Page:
Saturday – The Altar of Incense

[The LORD said to Moses,] “Make an altar of acacia wood for burning incense. It is to be square, a cubit long and a cubit wide, and two cubits high—its horns of one piece with it.” (Exodus 30:1-2)

Another angel, who had a golden censer, came and stood at the altar. He was given much incense to offer, with the prayers of all God’s people, on the golden altar in front of the throne. The smoke of the incense, together with the prayers of God’s people, went up before God from the angel’s hand. (Revelation 8:3-4)

In the temple of Jesus’ day, a priest could expect that he would be selected for the honor of offering incense on the altar of incense just once in his life. As best as we can tell, there were some 9,000 priests who served on a rotating basis in the temple throughout the year, and the various important duties (such as offering the incense) were chosen by lot during the two-week time of service. So, the one time in his life that Zechariah was given the honor of offering up incense in the Holy Place was the very time that an angel appeared to him, announcing John’s coming birth.

As we learned in our Lutheran Catechisms, one of the great works of Christ is to intercede for us as our great High Priest. The altar of incense foreshadows this work, and was designed by God himself to teach his people two important things.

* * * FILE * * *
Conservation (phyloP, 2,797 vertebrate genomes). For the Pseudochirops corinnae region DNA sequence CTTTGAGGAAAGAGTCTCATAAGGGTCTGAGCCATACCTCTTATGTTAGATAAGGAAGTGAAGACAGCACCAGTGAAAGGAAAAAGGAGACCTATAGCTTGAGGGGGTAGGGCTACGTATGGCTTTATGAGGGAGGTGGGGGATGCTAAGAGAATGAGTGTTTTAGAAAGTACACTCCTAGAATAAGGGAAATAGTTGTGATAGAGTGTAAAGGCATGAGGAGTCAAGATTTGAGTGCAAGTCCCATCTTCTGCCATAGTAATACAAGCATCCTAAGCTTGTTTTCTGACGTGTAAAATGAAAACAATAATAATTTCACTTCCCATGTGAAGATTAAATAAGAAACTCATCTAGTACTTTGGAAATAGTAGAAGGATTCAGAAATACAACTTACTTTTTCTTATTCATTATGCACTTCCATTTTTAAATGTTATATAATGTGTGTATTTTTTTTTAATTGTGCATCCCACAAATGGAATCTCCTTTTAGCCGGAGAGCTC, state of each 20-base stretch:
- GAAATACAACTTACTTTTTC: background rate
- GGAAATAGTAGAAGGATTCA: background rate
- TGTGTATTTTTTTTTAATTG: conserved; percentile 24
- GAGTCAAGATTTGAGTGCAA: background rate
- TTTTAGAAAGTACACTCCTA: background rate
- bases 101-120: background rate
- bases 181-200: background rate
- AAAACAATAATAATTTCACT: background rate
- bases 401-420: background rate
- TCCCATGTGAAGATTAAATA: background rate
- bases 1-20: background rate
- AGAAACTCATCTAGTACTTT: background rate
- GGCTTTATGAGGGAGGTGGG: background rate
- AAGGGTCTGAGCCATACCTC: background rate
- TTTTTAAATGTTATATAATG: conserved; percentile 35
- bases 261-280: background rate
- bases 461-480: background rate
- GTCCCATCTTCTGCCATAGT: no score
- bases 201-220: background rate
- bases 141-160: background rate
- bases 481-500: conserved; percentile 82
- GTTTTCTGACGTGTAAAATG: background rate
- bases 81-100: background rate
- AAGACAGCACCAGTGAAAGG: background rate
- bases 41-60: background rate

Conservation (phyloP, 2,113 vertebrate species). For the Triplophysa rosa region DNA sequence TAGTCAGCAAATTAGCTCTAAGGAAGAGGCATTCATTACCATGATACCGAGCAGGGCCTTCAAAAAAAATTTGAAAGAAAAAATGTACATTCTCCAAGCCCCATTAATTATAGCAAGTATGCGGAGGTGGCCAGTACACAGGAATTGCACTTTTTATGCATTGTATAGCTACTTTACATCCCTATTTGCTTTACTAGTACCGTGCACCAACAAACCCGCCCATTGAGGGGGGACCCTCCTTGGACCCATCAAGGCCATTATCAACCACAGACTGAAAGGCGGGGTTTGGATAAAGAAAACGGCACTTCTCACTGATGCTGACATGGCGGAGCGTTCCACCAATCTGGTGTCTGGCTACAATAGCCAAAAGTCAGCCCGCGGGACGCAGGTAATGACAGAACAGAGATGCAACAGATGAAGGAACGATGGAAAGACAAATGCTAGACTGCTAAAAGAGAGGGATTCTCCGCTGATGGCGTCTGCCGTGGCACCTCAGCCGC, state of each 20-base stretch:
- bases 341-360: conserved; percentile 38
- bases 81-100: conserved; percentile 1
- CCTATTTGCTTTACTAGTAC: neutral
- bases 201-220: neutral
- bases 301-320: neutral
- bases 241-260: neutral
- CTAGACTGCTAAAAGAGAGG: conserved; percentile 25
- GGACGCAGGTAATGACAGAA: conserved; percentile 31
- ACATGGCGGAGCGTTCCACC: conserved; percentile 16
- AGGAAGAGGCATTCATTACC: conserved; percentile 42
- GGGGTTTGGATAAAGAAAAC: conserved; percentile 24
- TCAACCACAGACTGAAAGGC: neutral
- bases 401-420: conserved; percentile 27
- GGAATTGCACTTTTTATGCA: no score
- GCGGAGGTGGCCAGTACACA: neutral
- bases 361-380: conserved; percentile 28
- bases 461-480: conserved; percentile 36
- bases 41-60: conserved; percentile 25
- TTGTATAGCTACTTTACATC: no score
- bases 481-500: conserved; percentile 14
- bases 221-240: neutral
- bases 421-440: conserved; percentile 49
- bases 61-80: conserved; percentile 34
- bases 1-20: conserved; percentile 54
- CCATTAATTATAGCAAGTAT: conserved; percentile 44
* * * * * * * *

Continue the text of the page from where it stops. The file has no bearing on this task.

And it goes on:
The first is this: the altar of incense preaches a comforting truth, namely, that our prayers do indeed ascend heavenward toward the throne of God, and God himself invites us to pray without ceasing to him. The beautiful scene from Revelation reminds us of the privilege of prayer, and that as one half of the globe goes to bed each night with prayers on its lips, the other half is rising to a new day with praise on its tongue. And so the prayers of the Church are unceasing throughout the world from morning until night.

But this altar also teaches us that there must also be a mediator for our prayers. For we simply cannot approach a holy God in our sinfulness, believing that our own worthiness should somehow be enough to secure an audience with the holy King of kings. So it was that only the priest could enter the Holy Place and put incense on the altar, and make intercession for the people.

The tabernacle and temple are both long gone, and with them, the altar of incense. Yet in this Holy Week we see Jesus, the High Priest whom we confess. Although during this week we rightly focus on the sacrifice for sin he made on the cross of Good Friday, we are reminded today also of our Savior’s continuing role as intercessor for us at the throne of grace. We still need a mediator, and because Jesus rose from death, “he lives to plead for me above.” Because he has washed away our sins with his own blood and made us his children through baptism, we can go to our Father, praying in Jesus’ name, asking for all we need. And because our High Priest still lives, we know that God hears and answers us.

Let my prayer rise like incense before you, O Lord, and the lifting up of my hands as the evening sacrifice. Give us faith, O Holy Spirit, to hold on to your promise, that whatever we ask in Jesus’ name, our gracious Father will hear and answer us. Amen.

Rev. Dr. Keith Wessel serves Martin Luther College as a professor of Greek, Latin, and philosophy.